(photo credit: Word. Photo taken by Satish Krishnamurthy. https://creativecommons.org/licenses/by-nc/2.0/legalcode.)
It’s easy to put the words down on paper but to walk the talk, that’s a whole other thing.
If I’m going to make the most out of my life for as long as I’m able (as I’ve claimed as part of the mission of this journal), I probably should get up off my duff and do some stuff.
Yikes! What does that mean?
For so long, I’ve done what needs to be done (bills, meals, doctors appointments, laundry) and I’ve done what I do to procrastinate from doing what needs to be done (web-surfing, online word games, Netflix, chasing the dog around the house).
But am I doing the things that I want to do? Only sometimes.
I work on my novel. Sometimes. I meet friends for a drink. Sometimes. I go to my favorite morning yoga class. Sometimes. I come up with ideas for freelance essays and articles. Sometimes. I look for freelance business writing gigs. Sometimes.
Then there are the bigger ambitions: family vacations, cultural events, writing conferences, world travel, supplementary education.
I rarely make the time for those things even though they are what I want most, the things that are most meaningful to me.
Many time management theorists say that on a day-to-day basis we should do what is “important” first, then do what is “urgent.” Important refers to the things that are important to you (in my case, writing, yoga, family/friends, travel, cultural events, education) while urgent refers to all of the things (household and family management) many of us have spent much of the last twenty years doing first.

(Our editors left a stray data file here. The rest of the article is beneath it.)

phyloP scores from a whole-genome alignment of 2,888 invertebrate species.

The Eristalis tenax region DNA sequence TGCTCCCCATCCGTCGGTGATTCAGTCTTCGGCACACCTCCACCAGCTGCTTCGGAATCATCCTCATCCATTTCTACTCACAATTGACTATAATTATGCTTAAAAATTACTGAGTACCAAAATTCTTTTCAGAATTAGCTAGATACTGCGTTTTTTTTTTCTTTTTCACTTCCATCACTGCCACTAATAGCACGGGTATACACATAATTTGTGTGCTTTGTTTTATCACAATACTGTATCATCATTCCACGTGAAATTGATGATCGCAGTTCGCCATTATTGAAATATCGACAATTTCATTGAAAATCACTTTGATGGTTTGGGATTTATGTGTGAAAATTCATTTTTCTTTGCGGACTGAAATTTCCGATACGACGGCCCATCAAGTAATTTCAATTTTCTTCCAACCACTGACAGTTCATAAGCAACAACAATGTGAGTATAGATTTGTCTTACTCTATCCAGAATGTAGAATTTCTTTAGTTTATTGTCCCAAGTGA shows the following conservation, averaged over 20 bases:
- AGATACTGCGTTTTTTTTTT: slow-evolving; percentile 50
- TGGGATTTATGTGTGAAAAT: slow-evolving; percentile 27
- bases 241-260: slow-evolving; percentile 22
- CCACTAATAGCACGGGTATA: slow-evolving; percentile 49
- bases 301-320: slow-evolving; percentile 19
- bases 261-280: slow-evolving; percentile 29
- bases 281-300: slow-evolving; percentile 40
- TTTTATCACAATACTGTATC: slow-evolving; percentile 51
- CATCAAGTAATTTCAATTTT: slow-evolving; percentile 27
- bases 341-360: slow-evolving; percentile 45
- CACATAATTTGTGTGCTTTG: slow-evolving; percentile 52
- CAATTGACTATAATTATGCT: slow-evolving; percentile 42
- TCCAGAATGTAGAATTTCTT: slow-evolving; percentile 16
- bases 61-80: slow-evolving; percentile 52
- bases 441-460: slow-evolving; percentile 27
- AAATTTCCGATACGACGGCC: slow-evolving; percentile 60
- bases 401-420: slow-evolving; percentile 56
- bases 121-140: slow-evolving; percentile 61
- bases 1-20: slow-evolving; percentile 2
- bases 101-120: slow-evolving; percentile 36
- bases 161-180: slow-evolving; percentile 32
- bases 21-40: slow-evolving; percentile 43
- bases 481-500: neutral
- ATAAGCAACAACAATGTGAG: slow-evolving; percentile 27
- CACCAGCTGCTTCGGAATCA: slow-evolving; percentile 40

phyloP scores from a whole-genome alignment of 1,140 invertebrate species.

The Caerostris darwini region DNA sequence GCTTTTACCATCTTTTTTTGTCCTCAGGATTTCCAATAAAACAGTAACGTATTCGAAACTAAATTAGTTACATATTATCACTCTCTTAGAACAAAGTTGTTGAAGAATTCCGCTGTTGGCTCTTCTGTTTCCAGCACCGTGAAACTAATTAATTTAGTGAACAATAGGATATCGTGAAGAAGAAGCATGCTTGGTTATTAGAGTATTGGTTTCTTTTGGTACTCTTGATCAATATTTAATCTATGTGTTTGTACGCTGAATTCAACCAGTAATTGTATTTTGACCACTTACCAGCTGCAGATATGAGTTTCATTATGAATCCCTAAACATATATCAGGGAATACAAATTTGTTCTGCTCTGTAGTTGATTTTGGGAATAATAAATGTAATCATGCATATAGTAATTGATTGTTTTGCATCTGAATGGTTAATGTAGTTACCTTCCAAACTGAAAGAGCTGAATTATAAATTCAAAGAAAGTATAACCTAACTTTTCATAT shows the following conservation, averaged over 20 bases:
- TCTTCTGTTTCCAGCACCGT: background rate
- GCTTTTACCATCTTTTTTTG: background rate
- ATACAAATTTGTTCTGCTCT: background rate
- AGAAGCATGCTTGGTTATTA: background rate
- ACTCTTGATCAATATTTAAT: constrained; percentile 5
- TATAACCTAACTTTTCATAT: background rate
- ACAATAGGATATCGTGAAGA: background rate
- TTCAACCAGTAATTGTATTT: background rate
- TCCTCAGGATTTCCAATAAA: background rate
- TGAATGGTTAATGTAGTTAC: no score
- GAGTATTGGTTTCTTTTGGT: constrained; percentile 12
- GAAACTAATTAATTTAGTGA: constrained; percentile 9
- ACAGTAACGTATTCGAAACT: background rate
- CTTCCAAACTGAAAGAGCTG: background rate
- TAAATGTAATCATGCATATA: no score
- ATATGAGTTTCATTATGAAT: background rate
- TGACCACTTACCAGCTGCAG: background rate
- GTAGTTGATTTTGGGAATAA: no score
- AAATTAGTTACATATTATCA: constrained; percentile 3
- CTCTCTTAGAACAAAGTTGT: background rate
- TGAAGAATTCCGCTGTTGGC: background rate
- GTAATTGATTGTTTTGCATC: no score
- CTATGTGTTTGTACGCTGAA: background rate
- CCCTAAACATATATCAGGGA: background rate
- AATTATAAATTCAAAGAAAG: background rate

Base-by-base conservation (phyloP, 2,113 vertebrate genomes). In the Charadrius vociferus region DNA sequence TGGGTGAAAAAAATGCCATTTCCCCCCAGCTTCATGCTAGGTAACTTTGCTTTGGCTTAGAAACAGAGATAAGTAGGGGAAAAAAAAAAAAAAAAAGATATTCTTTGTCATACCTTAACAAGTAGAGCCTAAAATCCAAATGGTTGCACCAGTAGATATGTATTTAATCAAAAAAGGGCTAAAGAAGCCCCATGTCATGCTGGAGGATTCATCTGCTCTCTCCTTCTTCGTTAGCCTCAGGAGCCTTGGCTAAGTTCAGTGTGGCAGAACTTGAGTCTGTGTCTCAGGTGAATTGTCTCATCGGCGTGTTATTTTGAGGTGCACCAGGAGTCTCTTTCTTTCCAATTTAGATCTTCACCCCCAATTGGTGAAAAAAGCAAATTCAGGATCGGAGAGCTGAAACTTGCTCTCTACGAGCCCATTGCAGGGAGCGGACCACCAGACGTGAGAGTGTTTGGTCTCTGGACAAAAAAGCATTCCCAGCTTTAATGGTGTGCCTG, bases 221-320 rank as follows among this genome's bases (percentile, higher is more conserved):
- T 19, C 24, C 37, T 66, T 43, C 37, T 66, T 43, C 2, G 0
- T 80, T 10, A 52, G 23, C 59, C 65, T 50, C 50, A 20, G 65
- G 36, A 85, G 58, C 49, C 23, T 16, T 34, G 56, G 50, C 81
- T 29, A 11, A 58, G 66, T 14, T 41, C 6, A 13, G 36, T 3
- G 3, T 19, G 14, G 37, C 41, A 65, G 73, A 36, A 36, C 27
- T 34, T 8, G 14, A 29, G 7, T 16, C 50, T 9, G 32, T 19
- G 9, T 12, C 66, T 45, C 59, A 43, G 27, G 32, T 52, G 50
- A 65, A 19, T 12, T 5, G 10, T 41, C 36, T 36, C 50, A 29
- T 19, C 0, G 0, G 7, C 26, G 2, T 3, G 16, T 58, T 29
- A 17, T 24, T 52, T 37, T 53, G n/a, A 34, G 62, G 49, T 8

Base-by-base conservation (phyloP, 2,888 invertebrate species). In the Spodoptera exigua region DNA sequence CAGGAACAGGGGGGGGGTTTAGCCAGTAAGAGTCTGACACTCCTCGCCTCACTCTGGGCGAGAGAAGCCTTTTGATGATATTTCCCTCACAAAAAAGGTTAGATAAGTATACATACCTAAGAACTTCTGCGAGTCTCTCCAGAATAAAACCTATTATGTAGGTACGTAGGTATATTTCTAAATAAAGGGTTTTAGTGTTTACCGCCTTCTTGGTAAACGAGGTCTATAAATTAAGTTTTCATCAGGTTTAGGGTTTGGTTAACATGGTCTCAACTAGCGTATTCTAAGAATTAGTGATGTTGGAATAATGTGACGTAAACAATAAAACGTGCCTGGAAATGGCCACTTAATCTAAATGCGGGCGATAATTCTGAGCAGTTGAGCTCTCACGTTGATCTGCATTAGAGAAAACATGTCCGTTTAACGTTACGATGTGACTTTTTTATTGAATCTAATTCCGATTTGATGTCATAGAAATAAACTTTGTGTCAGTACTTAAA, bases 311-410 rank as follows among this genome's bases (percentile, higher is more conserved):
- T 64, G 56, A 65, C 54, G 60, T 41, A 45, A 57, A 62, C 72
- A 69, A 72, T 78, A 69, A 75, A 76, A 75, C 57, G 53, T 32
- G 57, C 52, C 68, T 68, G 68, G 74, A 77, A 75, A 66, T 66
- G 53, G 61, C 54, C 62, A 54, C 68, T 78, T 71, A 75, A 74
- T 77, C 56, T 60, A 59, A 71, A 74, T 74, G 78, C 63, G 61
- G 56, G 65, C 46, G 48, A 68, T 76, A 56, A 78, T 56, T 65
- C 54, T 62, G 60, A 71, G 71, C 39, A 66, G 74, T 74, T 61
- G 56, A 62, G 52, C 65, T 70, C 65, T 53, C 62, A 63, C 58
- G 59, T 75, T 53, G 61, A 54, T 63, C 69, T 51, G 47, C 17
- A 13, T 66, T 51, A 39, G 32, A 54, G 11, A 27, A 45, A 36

I realize I can’t ignore the management of my household, but do I have to call the insurance company first thing in the morning? Why not do it when I’m creatively worn out, mid-afternoon? Whenever I do work for somebody other than myself, I work to a schedule, but when I’m writing on spec (which is what one does when they’re writing a novel or essays or query letters to publications and publishers), I tend to save the work for when I have time. Which I rarely have.
I remember when my husband and I were questioning when it would be best to have children. We were concerned about the biggies: time and money. At some point, someone wise said to us what we already knew but weren’t prepared to accept: it is never the right time. You have to do the things that matter now or you will keep putting them off, indefinitely.
I think I need to hear that again.
It is never the right time. You have to do the things that matter now or you will keep putting them off, indefinitely.
So what will you do?
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